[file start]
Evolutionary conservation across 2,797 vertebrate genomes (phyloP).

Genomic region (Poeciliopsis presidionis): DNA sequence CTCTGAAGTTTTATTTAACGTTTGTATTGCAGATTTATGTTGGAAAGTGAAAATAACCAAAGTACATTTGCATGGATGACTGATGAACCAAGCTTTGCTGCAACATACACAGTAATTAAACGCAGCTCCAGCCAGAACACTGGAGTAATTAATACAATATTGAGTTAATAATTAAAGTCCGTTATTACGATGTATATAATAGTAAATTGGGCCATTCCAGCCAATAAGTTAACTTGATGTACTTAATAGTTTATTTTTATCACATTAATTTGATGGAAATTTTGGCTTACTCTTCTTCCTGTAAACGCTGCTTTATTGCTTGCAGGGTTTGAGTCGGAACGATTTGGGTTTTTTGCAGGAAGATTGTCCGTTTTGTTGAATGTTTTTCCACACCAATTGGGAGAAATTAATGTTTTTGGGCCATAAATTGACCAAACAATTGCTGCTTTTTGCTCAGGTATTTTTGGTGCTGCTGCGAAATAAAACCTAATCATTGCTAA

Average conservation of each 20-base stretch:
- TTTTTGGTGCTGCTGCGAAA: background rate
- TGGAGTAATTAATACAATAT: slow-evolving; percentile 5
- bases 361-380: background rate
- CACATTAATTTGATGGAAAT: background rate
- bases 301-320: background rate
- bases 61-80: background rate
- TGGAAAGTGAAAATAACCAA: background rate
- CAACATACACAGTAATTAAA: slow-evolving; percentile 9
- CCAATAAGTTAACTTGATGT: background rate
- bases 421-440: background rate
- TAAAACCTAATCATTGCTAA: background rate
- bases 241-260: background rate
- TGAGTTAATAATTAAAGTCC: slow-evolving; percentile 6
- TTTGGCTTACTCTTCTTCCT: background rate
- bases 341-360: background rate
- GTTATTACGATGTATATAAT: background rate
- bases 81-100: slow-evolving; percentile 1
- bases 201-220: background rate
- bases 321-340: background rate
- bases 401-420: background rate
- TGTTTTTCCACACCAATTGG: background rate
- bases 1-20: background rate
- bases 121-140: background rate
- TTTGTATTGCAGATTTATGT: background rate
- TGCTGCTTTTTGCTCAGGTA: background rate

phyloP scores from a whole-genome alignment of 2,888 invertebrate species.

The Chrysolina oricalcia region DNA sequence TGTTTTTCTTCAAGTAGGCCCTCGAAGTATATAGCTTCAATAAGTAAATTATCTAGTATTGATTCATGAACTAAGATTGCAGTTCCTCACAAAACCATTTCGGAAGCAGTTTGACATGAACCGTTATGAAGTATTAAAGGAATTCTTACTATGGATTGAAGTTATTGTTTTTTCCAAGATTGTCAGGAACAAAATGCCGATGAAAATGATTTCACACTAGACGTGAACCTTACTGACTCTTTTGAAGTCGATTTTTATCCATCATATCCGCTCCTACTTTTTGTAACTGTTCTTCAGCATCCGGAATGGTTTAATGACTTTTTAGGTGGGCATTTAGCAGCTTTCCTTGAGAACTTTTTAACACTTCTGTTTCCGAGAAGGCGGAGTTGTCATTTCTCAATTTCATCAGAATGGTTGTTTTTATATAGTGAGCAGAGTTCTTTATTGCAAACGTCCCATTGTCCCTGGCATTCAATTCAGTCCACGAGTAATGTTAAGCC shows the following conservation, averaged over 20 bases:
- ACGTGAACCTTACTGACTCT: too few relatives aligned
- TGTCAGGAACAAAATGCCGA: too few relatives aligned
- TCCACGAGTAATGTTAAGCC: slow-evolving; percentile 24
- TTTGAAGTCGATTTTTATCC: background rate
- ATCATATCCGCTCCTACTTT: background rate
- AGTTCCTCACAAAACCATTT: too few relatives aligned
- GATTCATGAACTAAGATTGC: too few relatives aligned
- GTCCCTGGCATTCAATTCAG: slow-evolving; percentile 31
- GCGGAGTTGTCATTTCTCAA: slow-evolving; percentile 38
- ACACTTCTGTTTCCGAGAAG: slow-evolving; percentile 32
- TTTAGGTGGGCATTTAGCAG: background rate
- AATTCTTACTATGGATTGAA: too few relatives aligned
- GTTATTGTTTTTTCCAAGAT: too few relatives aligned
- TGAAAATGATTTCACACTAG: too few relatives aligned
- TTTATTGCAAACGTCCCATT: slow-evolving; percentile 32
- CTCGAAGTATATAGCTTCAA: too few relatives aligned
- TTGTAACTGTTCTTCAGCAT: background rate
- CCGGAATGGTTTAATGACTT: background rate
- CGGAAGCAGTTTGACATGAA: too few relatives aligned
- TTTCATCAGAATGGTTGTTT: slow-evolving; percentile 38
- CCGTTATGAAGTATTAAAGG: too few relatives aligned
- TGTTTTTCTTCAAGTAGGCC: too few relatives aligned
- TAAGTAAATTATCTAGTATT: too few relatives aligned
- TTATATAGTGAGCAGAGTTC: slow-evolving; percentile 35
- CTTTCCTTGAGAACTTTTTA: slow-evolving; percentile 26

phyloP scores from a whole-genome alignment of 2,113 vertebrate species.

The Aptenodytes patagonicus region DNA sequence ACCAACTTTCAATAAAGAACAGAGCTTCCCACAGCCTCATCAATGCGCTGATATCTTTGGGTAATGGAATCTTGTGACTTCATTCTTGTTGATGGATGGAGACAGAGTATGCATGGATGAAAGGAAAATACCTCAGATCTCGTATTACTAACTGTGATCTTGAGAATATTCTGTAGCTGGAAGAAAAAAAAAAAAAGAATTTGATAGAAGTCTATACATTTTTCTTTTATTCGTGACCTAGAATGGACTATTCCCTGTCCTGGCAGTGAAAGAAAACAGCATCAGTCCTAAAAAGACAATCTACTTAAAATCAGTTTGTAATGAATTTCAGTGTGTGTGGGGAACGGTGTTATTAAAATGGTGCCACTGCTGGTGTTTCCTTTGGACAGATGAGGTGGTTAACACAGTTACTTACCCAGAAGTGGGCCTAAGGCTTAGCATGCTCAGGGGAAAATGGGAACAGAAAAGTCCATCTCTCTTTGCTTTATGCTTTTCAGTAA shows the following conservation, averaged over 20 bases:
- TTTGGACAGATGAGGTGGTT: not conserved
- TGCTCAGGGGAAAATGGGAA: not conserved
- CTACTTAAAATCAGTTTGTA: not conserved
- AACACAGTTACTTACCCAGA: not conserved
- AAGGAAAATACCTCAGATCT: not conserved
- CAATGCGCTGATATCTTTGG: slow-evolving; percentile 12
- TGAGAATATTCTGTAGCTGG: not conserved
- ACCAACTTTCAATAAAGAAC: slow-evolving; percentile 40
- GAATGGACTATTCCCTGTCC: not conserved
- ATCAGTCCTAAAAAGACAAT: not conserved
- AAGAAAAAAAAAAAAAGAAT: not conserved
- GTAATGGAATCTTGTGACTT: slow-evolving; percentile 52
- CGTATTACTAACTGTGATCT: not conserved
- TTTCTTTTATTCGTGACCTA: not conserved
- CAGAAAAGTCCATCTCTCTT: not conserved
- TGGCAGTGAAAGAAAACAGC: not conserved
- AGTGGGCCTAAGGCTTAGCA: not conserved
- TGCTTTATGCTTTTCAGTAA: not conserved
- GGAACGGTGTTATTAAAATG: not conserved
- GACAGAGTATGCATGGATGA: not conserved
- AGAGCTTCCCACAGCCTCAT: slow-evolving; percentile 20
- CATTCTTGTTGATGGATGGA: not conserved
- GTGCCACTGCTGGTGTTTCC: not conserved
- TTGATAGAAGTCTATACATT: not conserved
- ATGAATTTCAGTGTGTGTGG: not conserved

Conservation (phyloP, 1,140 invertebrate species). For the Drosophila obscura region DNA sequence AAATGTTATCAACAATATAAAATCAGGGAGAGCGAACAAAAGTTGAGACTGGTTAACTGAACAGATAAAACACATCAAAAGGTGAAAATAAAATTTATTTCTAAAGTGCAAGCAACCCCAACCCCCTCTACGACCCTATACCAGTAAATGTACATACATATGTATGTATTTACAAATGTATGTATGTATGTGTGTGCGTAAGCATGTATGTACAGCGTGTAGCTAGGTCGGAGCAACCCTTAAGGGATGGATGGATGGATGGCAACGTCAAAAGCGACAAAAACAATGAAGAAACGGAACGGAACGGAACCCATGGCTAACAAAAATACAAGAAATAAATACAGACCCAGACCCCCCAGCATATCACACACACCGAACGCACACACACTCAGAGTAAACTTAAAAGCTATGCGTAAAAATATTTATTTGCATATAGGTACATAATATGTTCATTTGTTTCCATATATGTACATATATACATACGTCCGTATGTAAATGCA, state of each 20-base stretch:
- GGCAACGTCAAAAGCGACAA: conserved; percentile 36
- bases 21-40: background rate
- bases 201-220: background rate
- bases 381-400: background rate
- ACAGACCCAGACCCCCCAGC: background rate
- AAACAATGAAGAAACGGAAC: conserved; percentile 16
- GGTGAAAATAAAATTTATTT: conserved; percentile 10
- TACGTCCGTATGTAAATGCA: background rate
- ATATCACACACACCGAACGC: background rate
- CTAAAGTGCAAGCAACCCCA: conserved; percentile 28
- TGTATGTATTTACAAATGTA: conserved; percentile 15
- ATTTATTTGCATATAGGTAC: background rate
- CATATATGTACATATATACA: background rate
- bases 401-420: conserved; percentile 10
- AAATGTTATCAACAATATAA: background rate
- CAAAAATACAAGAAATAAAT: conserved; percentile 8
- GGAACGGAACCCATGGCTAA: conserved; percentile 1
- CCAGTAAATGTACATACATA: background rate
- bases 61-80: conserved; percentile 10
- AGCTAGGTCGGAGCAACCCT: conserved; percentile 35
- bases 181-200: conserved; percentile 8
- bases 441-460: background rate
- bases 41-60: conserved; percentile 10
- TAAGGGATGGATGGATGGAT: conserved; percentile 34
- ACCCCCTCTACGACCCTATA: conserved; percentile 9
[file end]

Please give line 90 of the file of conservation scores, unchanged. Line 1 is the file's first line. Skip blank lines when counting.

- GGTGAAAATAAAATTTATTT: conserved; percentile 10